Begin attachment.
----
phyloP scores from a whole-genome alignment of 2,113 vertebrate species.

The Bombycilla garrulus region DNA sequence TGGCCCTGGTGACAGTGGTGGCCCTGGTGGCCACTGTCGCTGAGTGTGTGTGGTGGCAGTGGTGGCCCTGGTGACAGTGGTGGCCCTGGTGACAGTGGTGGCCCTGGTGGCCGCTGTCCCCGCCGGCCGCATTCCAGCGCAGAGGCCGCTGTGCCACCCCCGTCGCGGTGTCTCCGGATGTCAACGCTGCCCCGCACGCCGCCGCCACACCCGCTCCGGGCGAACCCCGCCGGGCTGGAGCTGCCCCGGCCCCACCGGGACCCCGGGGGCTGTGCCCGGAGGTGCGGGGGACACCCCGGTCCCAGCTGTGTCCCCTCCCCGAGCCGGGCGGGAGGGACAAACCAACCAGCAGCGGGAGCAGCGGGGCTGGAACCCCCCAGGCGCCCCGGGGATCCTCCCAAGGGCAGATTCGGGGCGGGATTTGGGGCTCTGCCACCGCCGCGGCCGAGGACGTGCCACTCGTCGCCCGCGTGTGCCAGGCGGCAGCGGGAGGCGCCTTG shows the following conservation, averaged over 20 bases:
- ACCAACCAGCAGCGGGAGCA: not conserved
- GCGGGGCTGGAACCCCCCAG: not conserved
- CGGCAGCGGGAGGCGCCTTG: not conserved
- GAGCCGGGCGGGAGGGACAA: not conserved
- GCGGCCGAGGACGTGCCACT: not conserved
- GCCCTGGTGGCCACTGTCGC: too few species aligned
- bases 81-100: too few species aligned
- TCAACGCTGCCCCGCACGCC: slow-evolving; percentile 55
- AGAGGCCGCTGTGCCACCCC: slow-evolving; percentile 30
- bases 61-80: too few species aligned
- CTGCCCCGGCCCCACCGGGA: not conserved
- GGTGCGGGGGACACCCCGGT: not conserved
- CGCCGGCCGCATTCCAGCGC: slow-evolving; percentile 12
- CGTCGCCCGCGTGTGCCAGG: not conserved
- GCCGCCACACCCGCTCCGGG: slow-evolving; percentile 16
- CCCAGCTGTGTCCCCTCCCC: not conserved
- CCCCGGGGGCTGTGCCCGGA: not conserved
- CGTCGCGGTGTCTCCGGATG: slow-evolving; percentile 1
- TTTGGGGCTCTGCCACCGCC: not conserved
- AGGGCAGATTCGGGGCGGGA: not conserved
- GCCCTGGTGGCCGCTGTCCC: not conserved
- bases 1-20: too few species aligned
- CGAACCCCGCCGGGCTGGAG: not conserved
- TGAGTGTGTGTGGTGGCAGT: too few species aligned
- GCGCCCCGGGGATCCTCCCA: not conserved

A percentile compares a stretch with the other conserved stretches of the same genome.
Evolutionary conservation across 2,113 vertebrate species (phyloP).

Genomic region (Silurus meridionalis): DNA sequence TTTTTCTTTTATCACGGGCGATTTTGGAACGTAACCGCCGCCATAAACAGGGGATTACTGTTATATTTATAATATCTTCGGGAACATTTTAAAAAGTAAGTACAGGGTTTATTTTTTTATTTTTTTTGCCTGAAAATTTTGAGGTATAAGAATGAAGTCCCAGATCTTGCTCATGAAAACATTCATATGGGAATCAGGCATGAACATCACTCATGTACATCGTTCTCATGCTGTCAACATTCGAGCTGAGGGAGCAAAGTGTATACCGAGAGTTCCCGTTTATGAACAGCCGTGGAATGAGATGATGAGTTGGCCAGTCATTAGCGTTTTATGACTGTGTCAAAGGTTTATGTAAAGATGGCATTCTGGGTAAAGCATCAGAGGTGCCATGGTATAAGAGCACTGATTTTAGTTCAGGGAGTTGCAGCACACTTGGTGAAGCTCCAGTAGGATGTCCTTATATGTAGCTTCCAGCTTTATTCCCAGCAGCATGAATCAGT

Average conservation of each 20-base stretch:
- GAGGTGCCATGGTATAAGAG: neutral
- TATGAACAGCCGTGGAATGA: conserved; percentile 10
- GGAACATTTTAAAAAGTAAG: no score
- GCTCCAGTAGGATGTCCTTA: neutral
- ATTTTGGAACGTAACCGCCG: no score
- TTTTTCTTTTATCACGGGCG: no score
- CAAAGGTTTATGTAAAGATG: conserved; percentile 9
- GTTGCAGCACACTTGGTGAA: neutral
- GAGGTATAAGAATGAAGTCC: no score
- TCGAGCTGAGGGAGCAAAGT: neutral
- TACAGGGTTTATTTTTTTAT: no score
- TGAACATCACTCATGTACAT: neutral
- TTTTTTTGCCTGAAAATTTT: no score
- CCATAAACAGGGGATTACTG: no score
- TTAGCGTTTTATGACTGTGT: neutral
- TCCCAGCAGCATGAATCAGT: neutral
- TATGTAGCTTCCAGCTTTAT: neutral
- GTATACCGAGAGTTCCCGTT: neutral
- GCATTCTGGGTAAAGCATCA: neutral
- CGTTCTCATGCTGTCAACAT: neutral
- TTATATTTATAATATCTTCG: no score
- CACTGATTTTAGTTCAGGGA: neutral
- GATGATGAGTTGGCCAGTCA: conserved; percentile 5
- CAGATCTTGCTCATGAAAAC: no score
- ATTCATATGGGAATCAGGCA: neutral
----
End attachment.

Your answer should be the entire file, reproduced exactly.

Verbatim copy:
phyloP scores from a whole-genome alignment of 2,113 vertebrate species.

The Bombycilla garrulus region DNA sequence TGGCCCTGGTGACAGTGGTGGCCCTGGTGGCCACTGTCGCTGAGTGTGTGTGGTGGCAGTGGTGGCCCTGGTGACAGTGGTGGCCCTGGTGACAGTGGTGGCCCTGGTGGCCGCTGTCCCCGCCGGCCGCATTCCAGCGCAGAGGCCGCTGTGCCACCCCCGTCGCGGTGTCTCCGGATGTCAACGCTGCCCCGCACGCCGCCGCCACACCCGCTCCGGGCGAACCCCGCCGGGCTGGAGCTGCCCCGGCCCCACCGGGACCCCGGGGGCTGTGCCCGGAGGTGCGGGGGACACCCCGGTCCCAGCTGTGTCCCCTCCCCGAGCCGGGCGGGAGGGACAAACCAACCAGCAGCGGGAGCAGCGGGGCTGGAACCCCCCAGGCGCCCCGGGGATCCTCCCAAGGGCAGATTCGGGGCGGGATTTGGGGCTCTGCCACCGCCGCGGCCGAGGACGTGCCACTCGTCGCCCGCGTGTGCCAGGCGGCAGCGGGAGGCGCCTTG shows the following conservation, averaged over 20 bases:
- ACCAACCAGCAGCGGGAGCA: not conserved
- GCGGGGCTGGAACCCCCCAG: not conserved
- CGGCAGCGGGAGGCGCCTTG: not conserved
- GAGCCGGGCGGGAGGGACAA: not conserved
- GCGGCCGAGGACGTGCCACT: not conserved
- GCCCTGGTGGCCACTGTCGC: too few species aligned
- bases 81-100: too few species aligned
- TCAACGCTGCCCCGCACGCC: slow-evolving; percentile 55
- AGAGGCCGCTGTGCCACCCC: slow-evolving; percentile 30
- bases 61-80: too few species aligned
- CTGCCCCGGCCCCACCGGGA: not conserved
- GGTGCGGGGGACACCCCGGT: not conserved
- CGCCGGCCGCATTCCAGCGC: slow-evolving; percentile 12
- CGTCGCCCGCGTGTGCCAGG: not conserved
- GCCGCCACACCCGCTCCGGG: slow-evolving; percentile 16
- CCCAGCTGTGTCCCCTCCCC: not conserved
- CCCCGGGGGCTGTGCCCGGA: not conserved
- CGTCGCGGTGTCTCCGGATG: slow-evolving; percentile 1
- TTTGGGGCTCTGCCACCGCC: not conserved
- AGGGCAGATTCGGGGCGGGA: not conserved
- GCCCTGGTGGCCGCTGTCCC: not conserved
- bases 1-20: too few species aligned
- CGAACCCCGCCGGGCTGGAG: not conserved
- TGAGTGTGTGTGGTGGCAGT: too few species aligned
- GCGCCCCGGGGATCCTCCCA: not conserved

A percentile compares a stretch with the other conserved stretches of the same genome.
Evolutionary conservation across 2,113 vertebrate species (phyloP).

Genomic region (Silurus meridionalis): DNA sequence TTTTTCTTTTATCACGGGCGATTTTGGAACGTAACCGCCGCCATAAACAGGGGATTACTGTTATATTTATAATATCTTCGGGAACATTTTAAAAAGTAAGTACAGGGTTTATTTTTTTATTTTTTTTGCCTGAAAATTTTGAGGTATAAGAATGAAGTCCCAGATCTTGCTCATGAAAACATTCATATGGGAATCAGGCATGAACATCACTCATGTACATCGTTCTCATGCTGTCAACATTCGAGCTGAGGGAGCAAAGTGTATACCGAGAGTTCCCGTTTATGAACAGCCGTGGAATGAGATGATGAGTTGGCCAGTCATTAGCGTTTTATGACTGTGTCAAAGGTTTATGTAAAGATGGCATTCTGGGTAAAGCATCAGAGGTGCCATGGTATAAGAGCACTGATTTTAGTTCAGGGAGTTGCAGCACACTTGGTGAAGCTCCAGTAGGATGTCCTTATATGTAGCTTCCAGCTTTATTCCCAGCAGCATGAATCAGT

Average conservation of each 20-base stretch:
- GAGGTGCCATGGTATAAGAG: neutral
- TATGAACAGCCGTGGAATGA: conserved; percentile 10
- GGAACATTTTAAAAAGTAAG: no score
- GCTCCAGTAGGATGTCCTTA: neutral
- ATTTTGGAACGTAACCGCCG: no score
- TTTTTCTTTTATCACGGGCG: no score
- CAAAGGTTTATGTAAAGATG: conserved; percentile 9
- GTTGCAGCACACTTGGTGAA: neutral
- GAGGTATAAGAATGAAGTCC: no score
- TCGAGCTGAGGGAGCAAAGT: neutral
- TACAGGGTTTATTTTTTTAT: no score
- TGAACATCACTCATGTACAT: neutral
- TTTTTTTGCCTGAAAATTTT: no score
- CCATAAACAGGGGATTACTG: no score
- TTAGCGTTTTATGACTGTGT: neutral
- TCCCAGCAGCATGAATCAGT: neutral
- TATGTAGCTTCCAGCTTTAT: neutral
- GTATACCGAGAGTTCCCGTT: neutral
- GCATTCTGGGTAAAGCATCA: neutral
- CGTTCTCATGCTGTCAACAT: neutral
- TTATATTTATAATATCTTCG: no score
- CACTGATTTTAGTTCAGGGA: neutral
- GATGATGAGTTGGCCAGTCA: conserved; percentile 5
- CAGATCTTGCTCATGAAAAC: no score
- ATTCATATGGGAATCAGGCA: neutral